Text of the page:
From Prohibition To Protection: Could Marijuana's Reclassification Unleash A Surge In Trademark Filings?

The recent proposal by U.S. Attorney General Merrick Garland to reschedule marijuana from Schedule I to Schedule III under the Controlled Substances Act (CSA) could significantly impact cannabis trademark law.

A report by Jacob J. Golan, Jonathan Hyman and Jonathan Menkes, attorneys at Knobbe Martens explains that if implemented this shift would move marijuana from its current classification alongside heroin and LSD, potentially altering the landscape for cannabis-related trademarks.

Trademark Implications

The CSA’s scheduling system affects not only the legality of a substance's use but also its trademark registration.

Historically, the US Patent and Trademark Office (USPTO) has refused to register trademarks for cannabis goods or services due to the requirement for lawful use in commerce.

Despite legalization in several states, federal law under the CSA has prevented cannabis trademarks from being registered.

“The fact that 24 states have legalized recreational cannabis, and 38 states have legalized medicinal cannabis, does not impact the USPTO’s current trademark examination standards, which are derived from federal law,” the attorneys noted.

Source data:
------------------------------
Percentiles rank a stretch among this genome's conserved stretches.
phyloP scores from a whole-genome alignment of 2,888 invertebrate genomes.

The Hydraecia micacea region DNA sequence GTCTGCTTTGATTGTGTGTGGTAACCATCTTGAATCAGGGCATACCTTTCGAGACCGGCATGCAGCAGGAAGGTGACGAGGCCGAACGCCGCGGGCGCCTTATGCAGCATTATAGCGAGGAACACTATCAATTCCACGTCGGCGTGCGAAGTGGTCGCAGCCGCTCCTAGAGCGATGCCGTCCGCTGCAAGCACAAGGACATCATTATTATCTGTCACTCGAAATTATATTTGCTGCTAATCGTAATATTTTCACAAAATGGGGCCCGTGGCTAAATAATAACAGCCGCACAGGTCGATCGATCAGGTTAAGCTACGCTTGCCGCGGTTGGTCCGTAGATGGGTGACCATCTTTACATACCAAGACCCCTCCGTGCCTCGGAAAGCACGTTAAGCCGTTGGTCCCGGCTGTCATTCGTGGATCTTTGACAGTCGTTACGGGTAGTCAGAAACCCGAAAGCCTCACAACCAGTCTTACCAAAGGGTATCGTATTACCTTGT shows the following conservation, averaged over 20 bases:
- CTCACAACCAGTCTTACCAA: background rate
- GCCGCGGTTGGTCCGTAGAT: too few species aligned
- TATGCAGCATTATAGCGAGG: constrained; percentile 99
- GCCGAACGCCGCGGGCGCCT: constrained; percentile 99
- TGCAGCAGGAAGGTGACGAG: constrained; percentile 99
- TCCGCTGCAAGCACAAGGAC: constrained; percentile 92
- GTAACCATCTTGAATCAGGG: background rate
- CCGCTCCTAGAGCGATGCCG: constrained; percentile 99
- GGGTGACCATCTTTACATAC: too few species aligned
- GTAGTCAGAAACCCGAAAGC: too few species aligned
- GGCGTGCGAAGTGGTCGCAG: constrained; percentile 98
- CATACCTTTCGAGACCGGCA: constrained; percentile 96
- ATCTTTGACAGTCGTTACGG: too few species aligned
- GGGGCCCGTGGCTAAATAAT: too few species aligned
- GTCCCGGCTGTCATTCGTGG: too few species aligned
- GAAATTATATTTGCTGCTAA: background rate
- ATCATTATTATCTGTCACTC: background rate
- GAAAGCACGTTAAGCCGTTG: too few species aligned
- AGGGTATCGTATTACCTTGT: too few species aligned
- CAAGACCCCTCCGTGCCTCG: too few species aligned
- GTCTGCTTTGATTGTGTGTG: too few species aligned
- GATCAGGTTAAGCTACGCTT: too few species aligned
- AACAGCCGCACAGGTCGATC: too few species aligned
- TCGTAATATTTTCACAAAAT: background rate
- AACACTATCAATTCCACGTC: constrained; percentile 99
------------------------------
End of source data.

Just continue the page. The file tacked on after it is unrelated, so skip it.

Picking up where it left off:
Potential Changes For Cannabis Trademarks

If cannabis is reclassified to Schedule III, the USPTO may reconsider its stance on cannabis trademarks. This could mean the removal of CSA considerations from the trademark examination process, potentially allowing a flood of cannabis-related trademark applications.

However, the USPTO might still use the Food, Drug and Cosmetic Act (FDCA) provisions as a barrier.

Impact On Businesses

Reclassification to Schedule III will not equate to full legalization. Companies will need to comply with DEA regulations, including secure storage, accurate records and proper disposal practices. This change might lead to conditional acceptance of trademarks based on regulatory compliance, providing flexibility for startups and expanding businesses.

According to the report, the fate of pending trademark applications remains uncertain. The USPTO could allow applicants to amend their filing dates to reflect the new legal framework, affecting trademark priority.

Proposed Rescheduling And Its Process

The DEA, in cooperation with the FDA, holds the authority to reschedule cannabis. Following the formal notice of proposed rulemaking issued by the DEA on May 21, 2024, comments are open until July 22, 2024. The subsequent process, including administrative hearings and reviews, could take months to years and might face legal challenges.

Criteria For Rescheduling

The DEA’s proposed rulemaking outlines eight factors for deciding whether to control or reclassify a substance under the CSA:

  • The substance’s potential for abuse
  • Scientific evidence of its pharmacological effect
  • Current scientific knowledge about the substance
  • History and current pattern of abuse
  • Scope, duration, and significance of abuse
  • Risk to public health
  • Psychic or physiological dependence liability
  • Whether the substance is a precursor to a controlled substance

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Posted In: CannabisGovernmentNewsRegulationsEntrepreneurshipFDALegalMarketsGeneralcannabis reschedulingDEAFDCAHempJacob J. GolanJonathan HymanJonathan MenkesKnobbe MartenstrademarkU.S. Attorney General Merrick GarlandUS Patent And Trademark Office
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